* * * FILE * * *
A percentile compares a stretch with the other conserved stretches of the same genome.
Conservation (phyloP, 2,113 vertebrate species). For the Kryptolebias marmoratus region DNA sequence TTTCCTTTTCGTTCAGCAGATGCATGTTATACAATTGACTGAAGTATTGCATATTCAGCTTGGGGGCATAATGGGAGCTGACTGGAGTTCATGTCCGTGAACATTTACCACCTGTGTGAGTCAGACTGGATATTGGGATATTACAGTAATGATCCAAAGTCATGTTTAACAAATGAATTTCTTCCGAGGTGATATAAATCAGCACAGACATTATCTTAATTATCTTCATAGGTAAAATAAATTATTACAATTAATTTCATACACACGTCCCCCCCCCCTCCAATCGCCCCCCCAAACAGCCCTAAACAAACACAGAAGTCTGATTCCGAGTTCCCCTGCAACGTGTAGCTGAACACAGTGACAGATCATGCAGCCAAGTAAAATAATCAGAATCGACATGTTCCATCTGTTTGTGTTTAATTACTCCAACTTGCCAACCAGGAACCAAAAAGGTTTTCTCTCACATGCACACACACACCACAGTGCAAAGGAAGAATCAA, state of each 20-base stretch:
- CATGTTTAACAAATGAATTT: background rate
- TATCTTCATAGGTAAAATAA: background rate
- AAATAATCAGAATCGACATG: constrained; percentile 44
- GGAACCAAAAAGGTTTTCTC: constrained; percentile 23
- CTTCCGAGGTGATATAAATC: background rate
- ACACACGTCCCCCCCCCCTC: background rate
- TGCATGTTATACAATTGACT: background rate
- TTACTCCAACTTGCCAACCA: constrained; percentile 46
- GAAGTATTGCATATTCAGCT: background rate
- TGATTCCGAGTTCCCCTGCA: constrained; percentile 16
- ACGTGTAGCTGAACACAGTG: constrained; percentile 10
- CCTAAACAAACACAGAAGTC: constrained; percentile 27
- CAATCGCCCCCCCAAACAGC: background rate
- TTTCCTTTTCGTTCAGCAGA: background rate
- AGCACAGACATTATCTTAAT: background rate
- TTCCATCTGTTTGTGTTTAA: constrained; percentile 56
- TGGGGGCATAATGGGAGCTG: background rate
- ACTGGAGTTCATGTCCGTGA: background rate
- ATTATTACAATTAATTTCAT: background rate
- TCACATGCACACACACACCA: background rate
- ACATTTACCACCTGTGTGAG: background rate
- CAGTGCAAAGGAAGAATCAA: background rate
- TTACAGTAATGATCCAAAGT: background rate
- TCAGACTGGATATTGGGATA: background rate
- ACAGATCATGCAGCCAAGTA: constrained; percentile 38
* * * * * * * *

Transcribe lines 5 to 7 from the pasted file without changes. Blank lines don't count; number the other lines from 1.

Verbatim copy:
- AAATAATCAGAATCGACATG: constrained; percentile 44
- GGAACCAAAAAGGTTTTCTC: constrained; percentile 23
- CTTCCGAGGTGATATAAATC: background rate